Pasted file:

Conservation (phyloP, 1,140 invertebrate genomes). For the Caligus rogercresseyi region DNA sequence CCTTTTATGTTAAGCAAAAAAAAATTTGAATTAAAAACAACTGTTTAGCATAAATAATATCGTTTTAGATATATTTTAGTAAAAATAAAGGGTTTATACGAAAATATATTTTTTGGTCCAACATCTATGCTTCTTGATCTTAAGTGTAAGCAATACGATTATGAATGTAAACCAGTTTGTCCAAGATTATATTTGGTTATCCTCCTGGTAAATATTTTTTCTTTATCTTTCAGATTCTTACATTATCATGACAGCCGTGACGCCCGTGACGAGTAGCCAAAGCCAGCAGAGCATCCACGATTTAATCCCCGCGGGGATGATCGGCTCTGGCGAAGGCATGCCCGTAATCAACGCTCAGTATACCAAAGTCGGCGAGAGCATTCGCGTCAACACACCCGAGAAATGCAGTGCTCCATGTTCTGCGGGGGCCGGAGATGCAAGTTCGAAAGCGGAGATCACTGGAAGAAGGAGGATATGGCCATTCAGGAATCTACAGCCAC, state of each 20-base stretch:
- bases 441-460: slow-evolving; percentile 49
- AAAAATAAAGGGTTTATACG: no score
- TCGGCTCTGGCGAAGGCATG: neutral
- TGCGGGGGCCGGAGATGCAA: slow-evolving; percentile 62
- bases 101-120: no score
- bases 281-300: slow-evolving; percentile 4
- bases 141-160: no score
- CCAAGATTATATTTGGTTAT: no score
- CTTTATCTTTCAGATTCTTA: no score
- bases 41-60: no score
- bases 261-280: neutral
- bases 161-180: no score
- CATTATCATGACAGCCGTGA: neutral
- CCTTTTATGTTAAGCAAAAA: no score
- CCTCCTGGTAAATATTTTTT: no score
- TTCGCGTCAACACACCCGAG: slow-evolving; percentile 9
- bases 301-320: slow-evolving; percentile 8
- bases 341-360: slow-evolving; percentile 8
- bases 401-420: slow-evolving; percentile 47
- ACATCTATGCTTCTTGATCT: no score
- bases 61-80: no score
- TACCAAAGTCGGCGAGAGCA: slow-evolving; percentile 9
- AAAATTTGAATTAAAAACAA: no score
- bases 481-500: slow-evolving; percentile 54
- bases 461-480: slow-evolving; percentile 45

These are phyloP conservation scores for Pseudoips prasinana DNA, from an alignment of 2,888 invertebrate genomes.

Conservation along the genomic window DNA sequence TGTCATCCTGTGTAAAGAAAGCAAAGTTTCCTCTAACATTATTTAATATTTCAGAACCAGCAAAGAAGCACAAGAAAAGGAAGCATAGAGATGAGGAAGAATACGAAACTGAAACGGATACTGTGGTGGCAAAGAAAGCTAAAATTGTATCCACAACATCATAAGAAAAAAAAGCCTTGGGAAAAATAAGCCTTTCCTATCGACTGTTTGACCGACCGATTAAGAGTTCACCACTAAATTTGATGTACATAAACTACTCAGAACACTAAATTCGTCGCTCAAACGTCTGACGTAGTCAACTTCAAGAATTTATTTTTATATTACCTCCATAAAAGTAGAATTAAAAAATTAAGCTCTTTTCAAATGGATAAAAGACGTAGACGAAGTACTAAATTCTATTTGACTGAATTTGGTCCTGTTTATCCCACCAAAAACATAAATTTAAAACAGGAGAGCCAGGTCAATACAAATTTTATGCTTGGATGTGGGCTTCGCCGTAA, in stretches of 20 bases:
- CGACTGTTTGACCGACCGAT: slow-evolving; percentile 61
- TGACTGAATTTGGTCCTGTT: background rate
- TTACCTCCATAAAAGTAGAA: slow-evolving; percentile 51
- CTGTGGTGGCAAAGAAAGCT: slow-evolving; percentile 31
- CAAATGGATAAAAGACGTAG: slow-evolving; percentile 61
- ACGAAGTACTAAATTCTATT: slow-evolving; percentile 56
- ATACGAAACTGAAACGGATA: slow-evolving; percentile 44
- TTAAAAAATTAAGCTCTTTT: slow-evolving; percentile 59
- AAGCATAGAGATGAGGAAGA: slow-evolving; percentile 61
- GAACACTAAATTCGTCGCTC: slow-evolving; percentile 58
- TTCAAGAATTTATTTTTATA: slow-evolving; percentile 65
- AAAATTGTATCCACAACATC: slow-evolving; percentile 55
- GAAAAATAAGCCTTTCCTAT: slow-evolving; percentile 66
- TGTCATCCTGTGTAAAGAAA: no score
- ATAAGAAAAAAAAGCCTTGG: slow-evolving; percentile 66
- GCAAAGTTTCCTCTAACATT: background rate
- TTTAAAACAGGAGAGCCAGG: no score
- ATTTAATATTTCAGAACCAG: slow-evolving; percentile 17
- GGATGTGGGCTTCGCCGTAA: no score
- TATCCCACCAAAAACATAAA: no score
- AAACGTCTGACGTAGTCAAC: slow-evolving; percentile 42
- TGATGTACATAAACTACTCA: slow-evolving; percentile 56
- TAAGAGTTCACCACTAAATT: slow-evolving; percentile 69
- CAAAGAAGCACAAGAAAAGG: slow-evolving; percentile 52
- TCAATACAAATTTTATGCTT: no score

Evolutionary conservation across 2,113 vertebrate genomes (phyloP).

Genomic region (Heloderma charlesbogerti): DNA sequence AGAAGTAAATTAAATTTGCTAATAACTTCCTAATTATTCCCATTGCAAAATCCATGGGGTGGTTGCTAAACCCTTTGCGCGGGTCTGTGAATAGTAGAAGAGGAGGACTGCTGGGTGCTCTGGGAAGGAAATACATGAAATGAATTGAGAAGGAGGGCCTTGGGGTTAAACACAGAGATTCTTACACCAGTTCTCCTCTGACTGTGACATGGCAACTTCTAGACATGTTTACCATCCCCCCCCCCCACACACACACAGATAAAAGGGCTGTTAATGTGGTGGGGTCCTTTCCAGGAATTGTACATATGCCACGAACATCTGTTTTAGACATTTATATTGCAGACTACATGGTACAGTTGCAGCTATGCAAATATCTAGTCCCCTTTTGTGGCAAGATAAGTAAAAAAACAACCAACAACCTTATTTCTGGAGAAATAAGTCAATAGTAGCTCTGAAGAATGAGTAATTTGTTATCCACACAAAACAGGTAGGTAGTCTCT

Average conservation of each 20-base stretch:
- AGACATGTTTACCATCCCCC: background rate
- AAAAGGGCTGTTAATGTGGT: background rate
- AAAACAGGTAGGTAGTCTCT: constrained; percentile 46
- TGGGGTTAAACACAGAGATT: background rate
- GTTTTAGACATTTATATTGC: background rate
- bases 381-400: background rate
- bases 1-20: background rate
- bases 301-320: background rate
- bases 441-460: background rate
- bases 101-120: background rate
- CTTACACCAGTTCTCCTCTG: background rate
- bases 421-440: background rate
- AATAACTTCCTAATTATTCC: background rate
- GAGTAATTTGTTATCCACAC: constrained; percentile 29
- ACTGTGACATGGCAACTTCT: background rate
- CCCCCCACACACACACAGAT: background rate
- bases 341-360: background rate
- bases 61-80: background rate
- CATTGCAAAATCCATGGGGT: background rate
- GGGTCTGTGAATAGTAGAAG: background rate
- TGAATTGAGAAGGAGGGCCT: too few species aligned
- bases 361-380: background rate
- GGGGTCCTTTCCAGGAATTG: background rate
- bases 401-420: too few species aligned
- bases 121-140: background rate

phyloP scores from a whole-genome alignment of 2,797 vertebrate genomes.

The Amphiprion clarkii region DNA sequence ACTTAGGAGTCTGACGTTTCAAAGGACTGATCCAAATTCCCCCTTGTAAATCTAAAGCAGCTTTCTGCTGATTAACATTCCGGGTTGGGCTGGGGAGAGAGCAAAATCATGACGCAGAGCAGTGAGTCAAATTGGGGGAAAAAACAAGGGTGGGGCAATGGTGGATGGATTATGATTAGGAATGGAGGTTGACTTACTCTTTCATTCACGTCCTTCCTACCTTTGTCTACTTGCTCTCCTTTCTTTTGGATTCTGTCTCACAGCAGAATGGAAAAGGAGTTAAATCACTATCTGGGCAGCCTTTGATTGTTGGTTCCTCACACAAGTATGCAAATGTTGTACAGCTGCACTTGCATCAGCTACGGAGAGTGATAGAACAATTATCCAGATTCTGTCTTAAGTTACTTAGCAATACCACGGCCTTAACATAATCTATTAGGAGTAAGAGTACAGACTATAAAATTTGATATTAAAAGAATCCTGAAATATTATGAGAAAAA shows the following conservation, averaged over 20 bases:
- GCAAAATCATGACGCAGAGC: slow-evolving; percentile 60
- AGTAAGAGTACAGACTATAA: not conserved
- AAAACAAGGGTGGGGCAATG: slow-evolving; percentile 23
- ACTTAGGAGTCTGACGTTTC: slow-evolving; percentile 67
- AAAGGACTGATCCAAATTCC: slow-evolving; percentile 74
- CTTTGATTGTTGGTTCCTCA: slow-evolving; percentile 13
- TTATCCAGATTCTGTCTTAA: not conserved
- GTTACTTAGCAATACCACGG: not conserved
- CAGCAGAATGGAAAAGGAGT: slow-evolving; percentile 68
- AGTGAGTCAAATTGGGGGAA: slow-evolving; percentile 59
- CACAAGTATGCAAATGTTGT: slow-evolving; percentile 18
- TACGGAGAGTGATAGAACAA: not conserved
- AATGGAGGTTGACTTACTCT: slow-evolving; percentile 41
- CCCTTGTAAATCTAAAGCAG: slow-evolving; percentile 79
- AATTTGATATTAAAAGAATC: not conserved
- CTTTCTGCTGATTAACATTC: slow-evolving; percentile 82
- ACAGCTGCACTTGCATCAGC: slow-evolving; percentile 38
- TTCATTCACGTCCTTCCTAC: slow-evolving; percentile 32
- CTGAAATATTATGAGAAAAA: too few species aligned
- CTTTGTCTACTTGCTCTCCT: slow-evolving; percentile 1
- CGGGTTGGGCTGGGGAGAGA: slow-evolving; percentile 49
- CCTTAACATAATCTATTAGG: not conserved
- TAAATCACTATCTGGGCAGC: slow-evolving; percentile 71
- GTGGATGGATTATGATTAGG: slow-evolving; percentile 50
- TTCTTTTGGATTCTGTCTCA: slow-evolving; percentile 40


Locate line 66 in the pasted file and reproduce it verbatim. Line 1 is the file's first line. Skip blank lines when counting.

- bases 101-120: background rate